The Speed of Various Existential PHP Functions

You want to right a pretty existential function in PHP so you can do things like the following without throwing warnings (warnings that write to disc, or the screen, slow things down and burn platters).

If $ar[1][2][3] is not set then a warning is thrown.

Examples of Places You Should Use Existential Calls

if(42 == $ar[1][2][3]){
  echo "We have the Answer!";
}
 
some_func($ar[1][2][3]);

Here are some timed tests of existential functions. The most common is
the ternary isset.

Ternary Existential Calls (ugly)

if(42 == (isset($ar[1][2][3])) ? $ar[1][2][3] : False){
   echo "We have the Answer!";
}

But i find that syntax ugly, i would like to do something more cogent, with out all the extra ? and : in the if‘s predicate. I have created a function isgd stands for “Is Set Get” This would be nicer, but it comes at a speed cost.

An Existential Function Call

if(42 == isg($ar,1,2,3)){
  echo "We Have The Answer!";
}
 
// Or you might want to call a function with a default value
// if $ar[1][2][3] is not set:
 
 
some_func(isgd($ar,"Don't Panic!",1,2,3));

Here are a list of 5 solutions for the existential crisis, I have a speed summary as well as an explanation/guideline below.

An Existential Speed Tests

 
$iters = 1e5;
 
$ar[5][5][5][5][5] = 5;
 
$tic = microtime(true);
for($ii=0; $ii<$iters; $ii++){
  $val = @$ar[5][5][5][5][5];
}
$toc = microtime(true);
$elapsed_time = round($toc - $tic,2);
echo "Elapsed Time Using @ $elapsed_time seconds\n";
 
$tic = microtime(true);
for($ii=0; $ii<$iters; $ii++){
  $val = isg($ar,5,5,5,5,5);
}
$toc = microtime(true);
$elapsed_time = round($toc - $tic,2);
echo "Elapsed Time Using isg $elapsed_time seconds\n";
 
$tic = microtime(true);
for($ii=0; $ii<$iters; $ii++){
  $val = isgd($ar,NULL,5,5,5,5,5);
}
$toc = microtime(true);
$elapsed_time = round($toc - $tic,2);
echo "Elapsed Time Using isgd $elapsed_time seconds\n";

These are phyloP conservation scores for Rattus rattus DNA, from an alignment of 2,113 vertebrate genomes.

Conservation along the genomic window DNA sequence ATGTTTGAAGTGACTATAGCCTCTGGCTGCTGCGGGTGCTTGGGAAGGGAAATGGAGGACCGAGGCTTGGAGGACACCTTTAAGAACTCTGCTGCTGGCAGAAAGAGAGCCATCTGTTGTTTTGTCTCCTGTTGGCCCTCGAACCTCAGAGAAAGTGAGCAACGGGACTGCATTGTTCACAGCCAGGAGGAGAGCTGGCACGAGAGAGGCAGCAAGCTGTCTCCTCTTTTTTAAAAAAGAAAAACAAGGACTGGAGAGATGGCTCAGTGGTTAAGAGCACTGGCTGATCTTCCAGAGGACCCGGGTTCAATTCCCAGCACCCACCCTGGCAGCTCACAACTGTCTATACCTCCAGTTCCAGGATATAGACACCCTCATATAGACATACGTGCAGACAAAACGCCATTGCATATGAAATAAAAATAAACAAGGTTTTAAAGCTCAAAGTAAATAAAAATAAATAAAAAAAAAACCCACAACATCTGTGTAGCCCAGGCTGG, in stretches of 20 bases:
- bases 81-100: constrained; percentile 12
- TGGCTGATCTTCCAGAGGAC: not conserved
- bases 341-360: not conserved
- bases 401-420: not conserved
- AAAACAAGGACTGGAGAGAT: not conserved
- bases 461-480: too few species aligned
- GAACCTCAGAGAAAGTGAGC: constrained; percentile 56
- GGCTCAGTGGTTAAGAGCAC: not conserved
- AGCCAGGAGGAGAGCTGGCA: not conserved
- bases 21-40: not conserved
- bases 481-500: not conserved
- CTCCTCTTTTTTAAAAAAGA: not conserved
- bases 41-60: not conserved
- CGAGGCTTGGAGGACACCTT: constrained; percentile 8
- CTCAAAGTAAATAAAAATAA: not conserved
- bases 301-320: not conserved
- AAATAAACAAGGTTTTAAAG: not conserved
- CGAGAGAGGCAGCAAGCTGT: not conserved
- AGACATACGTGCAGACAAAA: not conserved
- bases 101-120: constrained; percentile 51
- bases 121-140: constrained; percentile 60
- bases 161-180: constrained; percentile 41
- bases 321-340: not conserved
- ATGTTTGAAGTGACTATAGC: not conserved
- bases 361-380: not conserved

$tic = microtime(true);
for($ii=0; $ii<$iters; $ii++){
  $val = (isset($ar[5][5][5][5][5])) ? $ar[5][5][5][5][5] : False;
}
$toc = microtime(true);
$elapsed_time = round($toc - $tic,2);
echo "Elapsed Time Using Terinary $elapsed_time seconds\n";
 
$tic = microtime(true);
for($ii=0; $ii<$iters; $ii++){
  $val = array_multi_key_exists(Array(5,5,5,5,5),$ar);
}
$toc = microtime(true);
$elapsed_time = round($toc - $tic,2);
echo "Elapsed Time Using array_multi_key_exists $elapsed_time seconds\n";
 
$tic = microtime(true);
for($ii=0; $ii<$iters; $ii++){
  $val = eval_iff($ar,5,5,5,5,5);
}
$toc = microtime(true);
$elapsed_time = round($toc - $tic,2);
echo "Elapsed Time Using eval_iff $elapsed_time seconds\n";
 
 
 
// From php.net/array_key_exists
function array_multi_key_exists(array $arrNeedles, array $arrHaystack, $blnMatchAll=true){
    $blnFound = array_key_exists(array_shift($arrNeedles), $arrHaystack);
 
    if($blnFound && (count($arrNeedles) == 0 || !$blnMatchAll))
        return true;
 
    if(!$blnFound && count($arrNeedles) == 0 || $blnMatchAll)
        return false;
 
    return array_multi_key_exists($arrNeedles, $arrHaystack, $blnMatchAll);
}
 
// is set get
function isg($ar){
  $val = $ar;
  for($ii = 1; $ii < func_num_args(); $ii++){
    $arg = func_get_arg($ii);
    if(!isset($val[$arg])){
      return NULL;
    }
    $val = $val[$arg];
  }
  return $val;
}
 
// is set get with a defualt
function isgd($ar,$default){
  $val = $ar;
  for($ii = 2; $ii < func_num_args(); $ii++){
    $arg = func_get_arg($ii);
    if(!isset($val[$arg])){
      return NULL;
    }
    $val = $val[$arg];
  }
  return $default;
}
 
 
// Not safe and very slow
function eval_iff($ar){
  $val = $ar;
  $to_eval = '$ar';
 
  for($ii = 1; $ii < func_num_args(); $ii++){
    $arg = func_get_arg($ii);
    $to_eval .= "[$arg]";
  }
  eval('$val = (isset(' . $to_eval . ')) ? ' . $to_eval . ' : NULL;');
  return $val;
}
 
 
/*
Running PHP 5.3
 
Results for 10000 iterations.
Elapsed Time Using @ 0.13 seconds
Elapsed Time Using isg 0.5 seconds
Elapsed Time Using isgd 0.51 seconds
Elapsed Time Using Terinary 0.07 seconds
Elapsed Time Using array_multi_key_exists 0.44 seconds
Elapsed Time Using eval_iff 2.71 seconds
 
*/

Summary : ? is the fastest, but is bulky. isg is slower than @ with little benefit. Ternary is the fastest and allows default, but also pretty ugly inside of code. Ugly code takes a long time to debug so only use Ternary when all that maters is super-fast code. array_multi_key_exists and isg are both slower than @ but because there is not default there is little benefit. eval_iff is just bad all around.